I probably didn’t linger very long on this card when I got it in 1977. But every card got at least a little look. Surely I flipped to the back and saw that this player never cracked .200 in his two partial years in the majors. There was a note beneath the anemic numbers about him winning a game against the Brewers with a home run in bottom of the 15th inning. But so what? And I probably didn’t register that this player had been taken in the first round of the 1974 draft. I was looking for superstars and didn’t consider that the best was still to come for Mike Miley. This was not anyone to exult over, to hold onto tightly.
I was nine that year and didn’t read the papers. I didn’t know what had happened to Mike Miley in January, that he flipped his car and died. I didn’t know much about death. I knew a little. By 1977 we’d lost our first dog, a beautiful Irish Setter-Golden Retriever mix named Jupiter. He got hit by a car. It was cold out, and the ground was frozen, and Tom had to use a pick-axe to break up the ground for a grave. He was out there for hours, hacking, grieving. When he was done Mom and my brother and I all went out into the back yard to join Tom and stare down at our red and golden dog lying in the shallow crater.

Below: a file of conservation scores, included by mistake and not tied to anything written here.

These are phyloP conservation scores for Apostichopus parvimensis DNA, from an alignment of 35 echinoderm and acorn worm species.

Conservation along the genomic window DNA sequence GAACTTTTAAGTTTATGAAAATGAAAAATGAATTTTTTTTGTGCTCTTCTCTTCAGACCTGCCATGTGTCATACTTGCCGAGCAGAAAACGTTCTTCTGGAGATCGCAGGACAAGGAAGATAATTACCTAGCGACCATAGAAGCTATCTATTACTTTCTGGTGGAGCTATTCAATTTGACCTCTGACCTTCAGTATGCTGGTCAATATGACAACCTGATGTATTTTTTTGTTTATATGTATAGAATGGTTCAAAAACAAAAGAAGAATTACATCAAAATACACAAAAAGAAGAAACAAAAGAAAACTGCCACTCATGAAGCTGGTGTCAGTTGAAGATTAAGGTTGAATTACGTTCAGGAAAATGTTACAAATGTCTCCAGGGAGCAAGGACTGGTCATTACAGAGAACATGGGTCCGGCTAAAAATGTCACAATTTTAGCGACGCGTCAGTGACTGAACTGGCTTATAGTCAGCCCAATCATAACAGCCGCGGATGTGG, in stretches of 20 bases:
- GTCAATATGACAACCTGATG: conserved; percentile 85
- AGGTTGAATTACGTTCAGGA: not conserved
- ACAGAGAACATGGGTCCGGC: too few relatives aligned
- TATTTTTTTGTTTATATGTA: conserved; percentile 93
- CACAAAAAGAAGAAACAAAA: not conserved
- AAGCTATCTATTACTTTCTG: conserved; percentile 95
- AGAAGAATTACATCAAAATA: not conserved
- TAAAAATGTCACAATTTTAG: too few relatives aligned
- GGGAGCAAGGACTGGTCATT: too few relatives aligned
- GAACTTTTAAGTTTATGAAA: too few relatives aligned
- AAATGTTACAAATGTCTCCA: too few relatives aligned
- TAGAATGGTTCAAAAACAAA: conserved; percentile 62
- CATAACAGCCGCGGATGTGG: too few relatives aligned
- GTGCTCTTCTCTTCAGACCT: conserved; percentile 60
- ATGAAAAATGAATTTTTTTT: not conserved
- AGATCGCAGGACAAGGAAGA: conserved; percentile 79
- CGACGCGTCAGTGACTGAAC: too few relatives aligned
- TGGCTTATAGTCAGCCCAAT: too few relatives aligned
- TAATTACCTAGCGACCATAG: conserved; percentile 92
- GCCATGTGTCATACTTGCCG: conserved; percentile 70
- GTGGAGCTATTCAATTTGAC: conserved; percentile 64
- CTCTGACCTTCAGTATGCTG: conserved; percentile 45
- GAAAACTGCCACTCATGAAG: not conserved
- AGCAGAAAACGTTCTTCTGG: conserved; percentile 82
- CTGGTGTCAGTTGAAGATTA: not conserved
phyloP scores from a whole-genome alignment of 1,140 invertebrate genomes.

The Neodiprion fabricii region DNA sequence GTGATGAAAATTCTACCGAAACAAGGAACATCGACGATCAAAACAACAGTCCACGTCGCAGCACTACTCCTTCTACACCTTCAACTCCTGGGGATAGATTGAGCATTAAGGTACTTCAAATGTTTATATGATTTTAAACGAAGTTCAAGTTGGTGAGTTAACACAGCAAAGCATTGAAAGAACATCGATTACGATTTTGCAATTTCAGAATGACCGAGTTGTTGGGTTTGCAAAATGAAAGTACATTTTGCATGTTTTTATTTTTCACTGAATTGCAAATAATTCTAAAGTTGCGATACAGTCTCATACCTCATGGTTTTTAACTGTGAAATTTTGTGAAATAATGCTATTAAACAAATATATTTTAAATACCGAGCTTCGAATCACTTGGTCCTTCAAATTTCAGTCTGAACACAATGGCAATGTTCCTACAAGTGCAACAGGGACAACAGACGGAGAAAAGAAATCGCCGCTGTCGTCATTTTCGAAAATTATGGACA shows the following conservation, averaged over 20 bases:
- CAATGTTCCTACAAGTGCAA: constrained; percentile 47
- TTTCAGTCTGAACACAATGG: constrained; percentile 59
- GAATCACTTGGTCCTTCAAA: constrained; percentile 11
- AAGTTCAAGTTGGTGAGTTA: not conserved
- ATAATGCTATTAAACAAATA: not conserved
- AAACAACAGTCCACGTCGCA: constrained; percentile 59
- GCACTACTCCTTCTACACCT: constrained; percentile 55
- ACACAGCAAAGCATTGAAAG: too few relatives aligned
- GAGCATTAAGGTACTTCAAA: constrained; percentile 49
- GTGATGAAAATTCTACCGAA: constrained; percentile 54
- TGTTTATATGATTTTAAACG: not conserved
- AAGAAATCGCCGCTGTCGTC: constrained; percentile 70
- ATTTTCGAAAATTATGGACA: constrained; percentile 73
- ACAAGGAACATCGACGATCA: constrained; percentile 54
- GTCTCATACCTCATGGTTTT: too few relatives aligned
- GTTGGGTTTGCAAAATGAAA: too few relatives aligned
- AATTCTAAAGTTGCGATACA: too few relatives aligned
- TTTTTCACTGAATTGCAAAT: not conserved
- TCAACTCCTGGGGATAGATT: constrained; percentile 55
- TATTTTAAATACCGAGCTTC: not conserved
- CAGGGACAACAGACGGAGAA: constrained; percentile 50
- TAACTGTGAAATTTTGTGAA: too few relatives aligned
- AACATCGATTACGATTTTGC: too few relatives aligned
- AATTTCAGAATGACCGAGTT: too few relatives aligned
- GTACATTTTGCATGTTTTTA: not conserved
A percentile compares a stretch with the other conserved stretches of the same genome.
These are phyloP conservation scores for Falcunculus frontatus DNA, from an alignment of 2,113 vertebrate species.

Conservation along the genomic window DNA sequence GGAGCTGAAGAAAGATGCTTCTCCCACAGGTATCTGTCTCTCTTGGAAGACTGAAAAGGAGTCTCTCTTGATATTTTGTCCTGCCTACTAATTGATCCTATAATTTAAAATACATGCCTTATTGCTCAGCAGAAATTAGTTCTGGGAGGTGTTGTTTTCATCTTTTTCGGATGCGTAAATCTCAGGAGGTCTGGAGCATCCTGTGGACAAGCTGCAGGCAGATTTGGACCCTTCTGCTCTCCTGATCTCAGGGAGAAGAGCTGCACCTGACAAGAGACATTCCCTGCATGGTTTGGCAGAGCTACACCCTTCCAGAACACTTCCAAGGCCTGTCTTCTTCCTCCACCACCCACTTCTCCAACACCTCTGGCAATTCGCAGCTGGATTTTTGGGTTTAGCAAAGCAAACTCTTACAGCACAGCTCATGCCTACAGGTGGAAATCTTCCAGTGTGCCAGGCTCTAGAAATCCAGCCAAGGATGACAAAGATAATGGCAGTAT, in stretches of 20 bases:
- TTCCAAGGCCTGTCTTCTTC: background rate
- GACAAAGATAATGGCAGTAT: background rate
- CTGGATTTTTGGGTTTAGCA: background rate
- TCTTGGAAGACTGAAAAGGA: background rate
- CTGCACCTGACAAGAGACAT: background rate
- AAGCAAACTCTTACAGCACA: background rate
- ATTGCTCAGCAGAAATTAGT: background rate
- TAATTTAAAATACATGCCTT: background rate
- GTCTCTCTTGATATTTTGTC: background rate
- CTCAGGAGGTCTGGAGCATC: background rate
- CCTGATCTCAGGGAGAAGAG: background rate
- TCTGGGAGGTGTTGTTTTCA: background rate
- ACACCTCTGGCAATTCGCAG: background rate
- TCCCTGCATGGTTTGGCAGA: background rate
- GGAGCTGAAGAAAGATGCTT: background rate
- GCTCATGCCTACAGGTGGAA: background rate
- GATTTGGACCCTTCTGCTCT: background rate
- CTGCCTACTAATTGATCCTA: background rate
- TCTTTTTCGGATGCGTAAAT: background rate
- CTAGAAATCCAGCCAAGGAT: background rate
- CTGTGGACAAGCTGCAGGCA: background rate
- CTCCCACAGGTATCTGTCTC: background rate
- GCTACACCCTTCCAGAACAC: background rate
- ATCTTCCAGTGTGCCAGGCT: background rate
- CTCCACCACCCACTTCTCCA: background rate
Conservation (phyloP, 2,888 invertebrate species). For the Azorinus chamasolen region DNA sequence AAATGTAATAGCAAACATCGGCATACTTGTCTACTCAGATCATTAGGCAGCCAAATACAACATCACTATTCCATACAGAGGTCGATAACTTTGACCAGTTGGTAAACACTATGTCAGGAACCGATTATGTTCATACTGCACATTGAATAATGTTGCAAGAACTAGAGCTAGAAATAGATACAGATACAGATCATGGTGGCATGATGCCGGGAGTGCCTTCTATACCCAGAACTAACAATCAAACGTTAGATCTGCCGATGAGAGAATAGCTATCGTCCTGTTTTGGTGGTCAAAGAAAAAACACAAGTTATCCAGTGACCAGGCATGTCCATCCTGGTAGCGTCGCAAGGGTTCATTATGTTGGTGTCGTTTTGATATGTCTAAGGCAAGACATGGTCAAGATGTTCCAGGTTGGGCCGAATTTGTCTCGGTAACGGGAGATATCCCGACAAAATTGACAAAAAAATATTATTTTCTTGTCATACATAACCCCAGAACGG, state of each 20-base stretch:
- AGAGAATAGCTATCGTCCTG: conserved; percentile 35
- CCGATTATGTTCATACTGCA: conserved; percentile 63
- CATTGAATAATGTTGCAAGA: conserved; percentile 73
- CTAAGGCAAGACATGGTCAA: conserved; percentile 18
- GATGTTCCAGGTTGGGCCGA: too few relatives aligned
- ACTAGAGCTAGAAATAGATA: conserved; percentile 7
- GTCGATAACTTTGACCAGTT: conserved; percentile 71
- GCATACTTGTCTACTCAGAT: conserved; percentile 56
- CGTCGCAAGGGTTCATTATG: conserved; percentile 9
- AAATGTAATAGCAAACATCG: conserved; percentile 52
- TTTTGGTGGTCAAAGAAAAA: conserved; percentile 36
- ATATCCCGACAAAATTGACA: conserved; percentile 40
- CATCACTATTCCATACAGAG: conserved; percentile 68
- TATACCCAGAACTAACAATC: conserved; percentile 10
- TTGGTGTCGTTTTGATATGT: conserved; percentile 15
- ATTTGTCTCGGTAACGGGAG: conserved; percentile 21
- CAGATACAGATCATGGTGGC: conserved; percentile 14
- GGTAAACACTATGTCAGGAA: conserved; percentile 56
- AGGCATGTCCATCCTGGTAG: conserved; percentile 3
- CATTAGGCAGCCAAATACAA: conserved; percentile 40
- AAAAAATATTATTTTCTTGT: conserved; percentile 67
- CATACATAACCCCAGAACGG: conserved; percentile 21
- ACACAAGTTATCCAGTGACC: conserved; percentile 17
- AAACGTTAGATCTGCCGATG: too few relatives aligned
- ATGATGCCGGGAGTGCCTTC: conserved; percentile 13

Now is when you say something. What is there to day?
According to a January 14, 1977, AP news report, Mike Miley had a blood alcohol level of .23 when he died in a one-car accident while driving his sports car. The accident occurred close to the LSU football stadium where just four years earlier Mike Miley had quarterbacked LSU to nine straight wins and a berth in the Orange Bowl. He threw bombs. He bootlegged around the line for daring last-second game-winning touchdowns. His nickname was Miracle Mike.
Jupiter was a blazing river of fire up through the woods. We’d go on hikes into the Green Mountains and free of the leash and choke collar he’d sprint way ahead, disappearing, and then sprint back, checking on us, and then he’d sprint out ahead again, climbing the mountain ten times for our one slow human ascent. On the way home, on the floor of our VW camper, Jupiter’s chest rose and fell as he slept, unbothered by pot holes, frost heaves, anything, the breath coming in deep and whistling out through his wet black nose. I reached down and stroked his soft red and gold fur again and again as he breathed. Sometimes his legs jerked. He was still running up the mountain.
Look at the eyes of Miracle Mike. Is there any doubt that life will continue? That the glory of winning games with last-minute touchdowns as 60,000 adoring fans roar is merely a preview of the bliss to come? The future will be a long, untroubled rise.